Sure, the background that the cultures are in a race against time to make peace is a novel detail, but that expository opening crawl explicitly states that this is Fall’s story. On the one hand, I can see why that personal focus would invest us in the characters — as Patrick mentioned, this series certainly isn’t going to fall into the same traps as The Phantom Menace. For me, though, that assertion that this is Fall’s story only denies me the actual interesting aspects in play here. That is, the situation is intriguingly unfamiliar, where the vengeance-seeking loose cannon is about as overdone as heroes can get. I think I would actually prefer the “all politics, no characters” approach to this story than the tight character focus we’re getting.

BUT, I will admit that I tend to be a little too quick to dismiss tropiness. First issues tend to lean a little bit more on archetypes to sketch out their characters, and I do anticipate that subsequent issues will give us a much better sense of who this character is and what writer Tom Waltz hopes to do with him. Still, this issue fails to find even interesting archetypes to start from, mashing up Frank Castle and Hal Jordan to effectively manifest all of today’s trends in hero affects in one extra-boring non-hero. Actually, he’s the biggest jerk in the whole issue, recklessly ignoring orders and acting for wholly selfish reasons. That he’s effective at killing is his only virtue, which is particularly monstrous given that he doesn’t even believe in the holy war he’s fighting. Indeed, the fact that he doesn’t buy into the religious reasons for this war isn’t remarkable in any intellectual way — we understand them to be made up nonsense even without the introduction explicitly detailing that the “holy war” is a front for a war over resources — but it does suggest that he might have a better idea what the war is about…only his actions fail to acknowledge the importance of peace. This is a strictly racist vendetta that he’s acting out, working against the best interests of both planets as laid out in the introduction.

So what do you do when you don’t like the character at the center of a character-driven work? I know and trust Waltz’s work enough to give this series another shot, but man, it’s going to be hard to approach it with a neutral attitude. Patrick, I’m with you on not loving the art — beyond the cartoony faces, I’m extra bored by cookie-cutter space armor. You want to make me zone out of your comic quickly? Dress everyone up like they’re a character in a videogame. Dusty Yee knocks the coloring out of the park (seriously, take another look at the last image Patrick posted), but I could take or leave the pencils.

Ick. I’d be ready to say that I should be taken off of first issues altogether, but there’s enough that I’ve liked to know that it is possible. Just not with the kinds of tropes writers tend to lean on in most first issues. I look forward to seeing how Waltz makes this a bit less generic next month.

For a complete list of what we’re reading, head on over to our Pull List page. Whenever possible, buy your comics from your local mom and pop comic bookstore. If you want to rock digital copies, head on over to Comixology and download issues there. There’s no need to pirate, right?

10 comments on “The Last Fall 1

  1. I didn’t see this as a revenge narrative at all. Fall is motivated by his loss, for sure, but not in any score-evening kind of way. None of his rhetoric focuses on making the enemy pay or anything like that — in fact, he is able to quietly reflect on how beautiful the planet is at the end of the issue. I don’t know if that makes it better for Drew — the guy who goes on a violent rampage because he’s a shell of his former self is its own kind of trope — but that’s certainly more compelling to me than the character as interpreted by Drew.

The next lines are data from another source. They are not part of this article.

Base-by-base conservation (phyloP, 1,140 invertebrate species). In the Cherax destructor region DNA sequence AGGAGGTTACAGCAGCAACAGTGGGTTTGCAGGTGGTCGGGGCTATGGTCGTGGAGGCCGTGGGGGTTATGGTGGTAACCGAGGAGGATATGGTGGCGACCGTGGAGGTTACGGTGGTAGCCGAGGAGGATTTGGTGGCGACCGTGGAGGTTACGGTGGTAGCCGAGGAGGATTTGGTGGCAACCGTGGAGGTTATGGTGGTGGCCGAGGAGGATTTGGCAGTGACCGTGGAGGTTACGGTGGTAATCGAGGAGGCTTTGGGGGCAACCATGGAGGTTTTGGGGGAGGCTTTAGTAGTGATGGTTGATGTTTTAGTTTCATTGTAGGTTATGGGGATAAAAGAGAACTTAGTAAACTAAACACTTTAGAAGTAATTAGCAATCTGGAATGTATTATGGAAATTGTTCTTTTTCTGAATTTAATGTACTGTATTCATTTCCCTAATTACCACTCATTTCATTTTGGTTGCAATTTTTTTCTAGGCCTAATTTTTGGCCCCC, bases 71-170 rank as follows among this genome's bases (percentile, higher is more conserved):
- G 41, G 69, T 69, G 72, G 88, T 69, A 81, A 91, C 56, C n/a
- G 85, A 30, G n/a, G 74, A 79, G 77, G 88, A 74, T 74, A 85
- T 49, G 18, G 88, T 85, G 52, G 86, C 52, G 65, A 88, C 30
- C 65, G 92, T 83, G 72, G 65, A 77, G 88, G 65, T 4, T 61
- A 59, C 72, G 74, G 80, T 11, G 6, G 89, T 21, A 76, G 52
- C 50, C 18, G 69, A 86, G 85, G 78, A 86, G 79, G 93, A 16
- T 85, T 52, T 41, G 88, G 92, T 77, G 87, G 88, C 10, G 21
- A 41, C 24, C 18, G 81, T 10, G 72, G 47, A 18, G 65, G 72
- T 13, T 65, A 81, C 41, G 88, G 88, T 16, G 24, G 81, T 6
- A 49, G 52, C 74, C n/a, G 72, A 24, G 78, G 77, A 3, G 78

• But, like, he says he’ll never kill enough Krovinites, presumably because he wants to kill them all. He wants revenge the same way Punisher or Batman wants revenge, taking it out on anyone that bears a similarity to the person who killed their loved ones, only this has the added ickiness of being defined by race rather than behavior.

  2. Gotta say, I ALWAYS love reading your reviews/analysis, folks. Always well-written and thought out and balanced. You touch on some very apt critiques here — ironically zeroing in on some things (“tropes”) Casey and I are deliberately looking to exploit and hopefully twist, turn and bend with our series. Fall, as the story begins, is most definitely many of the things Drew mentions in his comment above (just as he is the “empty shell” Patrick describes in his). Really, there isn’t much redeeming about him… but does that mean he can’t be redeemed? I really hope you good folks keeps reading to find out. All is not as it seems…

    Thanks again for taking the time to talk about our book. Truly appreciated by Casey, Dusty and Yours Truly!

    Tom Waltz

    • Thanks so much for chiming in! I definitely have the tendency to dismiss trope-laden media too quickly — often before they have an opportunity to subvert the conclusions I’m already jumping to. Knowing that this story will be about subverting those tropes makes me MUCH more interested in reading on.

      Just to keep the discussion going — it must be really tough to tell a story that focuses on a character that starts as a total jerk, right? Like, it basically dares the audience to lose interest. I appreciate stories of character growth, but how do you hook an audience if the point is that your character is about as unlikable as can be? More specific to this story: is whatever we think happened to Fall’s family enough to make him sympathetic? Does the order of those details matter?

      • For me, the question of what we’re supposed to do with a character who is a total jerk always comes down to how is that jerk-behavior treated within the story. This issue is pretty ambiguous – Fall gets chewed out by his superiors, but then ultimately gets a pass (plus, his brash decision-making did lead to success). It’s kind of a mixed bag, which is sorta refreshing: there’s no sense of absolute karma there.